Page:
1862: John Williams Hudson to Sophia Whitney Mellen

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John Williams Hudson

This letter was written by 26 year-old John Williams Hudson (1836-1872) who enlisted in August 1862 as a 2d Lieutenant of Co. D, 35th Massachusetts Infantry. He was promoted to 1st Lieutenant in September 1862, to Captain in April 1863, to Major in August 1864. and to Lieut.–Col. in November 1864. During his service, Hudson participated in the battles of Antietam, Fredericksburg, Knoxville, North Anna River, Cold Harbor, and the various battles around Petersburg. He served on the staffs of Generals Ferrero, Ledlie, and White. He mustered out of the regiment in June 1865 at Alexandria, Virginia.

John was the son of Hon. Charles Hudson (1795-1881), a Universalist minister, who entered political life in 1828 as a Massachusetts State Representative. He served in Congress from 1841 to 1849 and was an Assessor of Internal Revenue during the Lincoln Administration — a personal friend. Charles’ first wife was Ann Rider who died in 1829. His second wife was Ann’s sister, Martha Brigham Rider (1808-1888) — the mother of John Williams Hudson.

Before serving in the Civil War, John graduated from Harvard College in 1856 and taught school while he read law. He was admitted to the bar in 1862.

John married Sophia Whitney Mellen (1835-18xx) in 1865, the daughter of Hon. Edward Mellen and Sophia Whitney of Wayland, Massachusetts. He wrote this letter to Sophia from the Antietam Creek near Sharpsburg, Maryland.

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TRANSCRIPTION
Addressed to Miss S. W. Mellen, Wayland, Massachusetts

Mouth of the Antietam [Creek], Maryland
(near Sharpsboro [Sharpsburg])
September 23rd 1862

My dear Sophy,

It is about 3 or 4 days since I wrote. Since then I have received various letters from you & other friends. Yours were dated Sept. 7th, 9th, & 14th. I notice you & others seem dissatisfied that I do not write oftener. You all say, “Write twice a week, even if you only say a word.” The request is flattering but very cool. I can’t do it while we are running about as we have been doing lately. Now don’t think me unkind in saying this. I will write as often as I can and write a decent letter. Moreover, if any impertinent individual, regardless of the fact that I am now at work in the army & not a gent of leisure, expresses any surprise that I neglect you, please consider yourself authorized by me to say that I have not lost my interest in you & that no conclusion can be drawn from what is done in a busy regiment. If other Maryland boys write oftener & from them you leave of me oftener than I think I can write (since I must write to 2 or 3 families), you ought to be happy to know more than you otherwise would instead of being dissatisfied.

Your pictures are delightful. Why couldn’t I have had as happy a sitting? Nobody likes mine & I wonder not.

We are now encamped at the same place as when I last wrote — if you call it a camp where men bivouac without tents (Irish?). I am with Co. D at my own request. I think I told you that Gen. F[errero] had agreed to send me back. ¹ I have been a little down but am now well. I shall go with the regiment & have no doubt about my ability to do it. You will perhaps be pleased to know that I have not yet had any symptoms of fever & ague. I’ve got a Washington darkey for a servant. I expect to get to be a long-heeled Republican in reality soon for I nightly sleep alongside this Nig.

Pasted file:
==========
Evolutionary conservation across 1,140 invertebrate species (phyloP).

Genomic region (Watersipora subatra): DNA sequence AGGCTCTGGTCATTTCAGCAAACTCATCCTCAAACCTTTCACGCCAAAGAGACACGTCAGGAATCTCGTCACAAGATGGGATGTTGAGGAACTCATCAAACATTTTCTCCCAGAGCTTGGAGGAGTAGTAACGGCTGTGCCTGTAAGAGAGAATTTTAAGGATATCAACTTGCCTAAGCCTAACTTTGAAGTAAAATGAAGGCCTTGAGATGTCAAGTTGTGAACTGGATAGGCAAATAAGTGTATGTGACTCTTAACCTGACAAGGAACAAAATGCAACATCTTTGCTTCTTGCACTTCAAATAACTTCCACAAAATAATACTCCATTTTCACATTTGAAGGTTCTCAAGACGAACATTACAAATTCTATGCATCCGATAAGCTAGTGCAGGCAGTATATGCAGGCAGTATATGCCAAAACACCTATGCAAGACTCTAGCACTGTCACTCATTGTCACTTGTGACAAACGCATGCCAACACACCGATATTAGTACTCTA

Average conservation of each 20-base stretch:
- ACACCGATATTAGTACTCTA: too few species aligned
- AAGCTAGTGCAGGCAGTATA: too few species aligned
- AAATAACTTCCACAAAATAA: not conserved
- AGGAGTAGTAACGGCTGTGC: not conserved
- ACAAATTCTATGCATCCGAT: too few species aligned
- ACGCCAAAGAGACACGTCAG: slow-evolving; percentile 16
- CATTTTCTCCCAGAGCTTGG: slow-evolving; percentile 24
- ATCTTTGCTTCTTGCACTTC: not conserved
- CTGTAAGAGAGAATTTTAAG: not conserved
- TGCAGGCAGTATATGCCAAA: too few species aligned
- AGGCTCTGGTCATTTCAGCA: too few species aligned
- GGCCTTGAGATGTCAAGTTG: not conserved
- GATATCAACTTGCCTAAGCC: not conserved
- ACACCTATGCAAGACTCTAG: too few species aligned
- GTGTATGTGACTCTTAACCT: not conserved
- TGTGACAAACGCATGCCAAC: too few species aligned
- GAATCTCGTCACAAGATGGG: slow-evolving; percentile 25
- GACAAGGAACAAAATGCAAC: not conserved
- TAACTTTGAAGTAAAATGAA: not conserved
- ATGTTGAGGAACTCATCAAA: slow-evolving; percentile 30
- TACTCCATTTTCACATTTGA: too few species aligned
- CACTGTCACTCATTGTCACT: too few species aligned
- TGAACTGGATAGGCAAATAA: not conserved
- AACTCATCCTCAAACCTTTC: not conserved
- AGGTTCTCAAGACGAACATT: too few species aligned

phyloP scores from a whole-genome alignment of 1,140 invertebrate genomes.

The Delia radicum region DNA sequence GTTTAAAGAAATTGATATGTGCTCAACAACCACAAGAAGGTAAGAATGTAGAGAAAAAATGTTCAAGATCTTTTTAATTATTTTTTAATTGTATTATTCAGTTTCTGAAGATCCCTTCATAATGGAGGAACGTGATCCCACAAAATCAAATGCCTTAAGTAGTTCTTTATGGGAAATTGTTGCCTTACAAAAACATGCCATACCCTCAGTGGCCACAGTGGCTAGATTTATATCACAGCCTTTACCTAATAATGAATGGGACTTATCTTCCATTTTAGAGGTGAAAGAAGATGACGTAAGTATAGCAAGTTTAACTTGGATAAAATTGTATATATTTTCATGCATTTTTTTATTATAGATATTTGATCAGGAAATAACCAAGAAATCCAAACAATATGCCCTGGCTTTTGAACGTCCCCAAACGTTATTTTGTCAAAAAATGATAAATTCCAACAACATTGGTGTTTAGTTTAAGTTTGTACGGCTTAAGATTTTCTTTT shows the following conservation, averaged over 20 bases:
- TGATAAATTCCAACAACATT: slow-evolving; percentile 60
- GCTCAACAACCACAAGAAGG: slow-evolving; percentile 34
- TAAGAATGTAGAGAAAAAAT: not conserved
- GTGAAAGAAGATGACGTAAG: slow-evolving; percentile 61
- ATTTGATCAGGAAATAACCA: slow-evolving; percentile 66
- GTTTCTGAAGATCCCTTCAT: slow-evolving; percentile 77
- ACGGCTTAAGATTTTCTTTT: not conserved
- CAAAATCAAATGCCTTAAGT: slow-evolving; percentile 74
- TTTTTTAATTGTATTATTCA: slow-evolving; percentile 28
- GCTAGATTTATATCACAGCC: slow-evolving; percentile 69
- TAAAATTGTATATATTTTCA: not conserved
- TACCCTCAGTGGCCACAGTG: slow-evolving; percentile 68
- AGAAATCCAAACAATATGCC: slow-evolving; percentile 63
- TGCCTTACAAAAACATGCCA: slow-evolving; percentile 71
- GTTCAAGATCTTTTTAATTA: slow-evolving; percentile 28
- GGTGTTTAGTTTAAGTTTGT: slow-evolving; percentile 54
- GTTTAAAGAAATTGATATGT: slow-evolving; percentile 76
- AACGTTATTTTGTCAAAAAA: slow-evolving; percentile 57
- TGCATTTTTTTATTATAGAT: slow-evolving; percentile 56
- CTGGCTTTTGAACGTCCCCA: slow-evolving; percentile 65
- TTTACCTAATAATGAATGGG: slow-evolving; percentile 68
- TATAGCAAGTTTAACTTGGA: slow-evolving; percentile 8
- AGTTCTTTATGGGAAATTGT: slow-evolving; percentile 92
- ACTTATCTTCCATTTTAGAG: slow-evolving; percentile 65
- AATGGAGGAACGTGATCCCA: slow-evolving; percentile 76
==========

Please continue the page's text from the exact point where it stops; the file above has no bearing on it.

You may certainly keep the picture of B. & me if you want to. I asked you to send it to Mary, intending to write to her to have it varnished anew.

Mary’s letter, just received, tells me that she is going to visit you. She may perhaps tell you some things more I have written. I am obliged to stop now on account of business & the hubbub which prevails around me. I sit in a violent smoke.

When we move, it may be toward the enemy or from them; none of us can tell which. Don’t be surprised if you don’t hear from me so soon as you would like to. If we ever get into a comfortable camp, I will write many letters & a good proportion of them to you. With love to you all & to Mrs. Martha & the rest of the Wights, I am ever yours, — John W.

September 24th — After writing, I got a letter from Mary & now have no doubt that you have read my letter from Brookville & that you see I should like to write a great deal. In future, know that I will write as often as I can well do so & be content, won’t you dear? If I’m sick, I will say so. Your interesting questions about my being threatened with fever came after I had endured 10 days of banging & passed through 2 battles & it is funny to read them. Mother fears disease for me more than bullets &c.  When you see her, please say I rather apprehend danger from the bullets.

With love to you all. — J. W. Hudson


¹ During the 1862 Maryland Campaign, Lt. Hudson served as an aide to Colonel Ferrero and was at his side during the Battle of Antietam.

 

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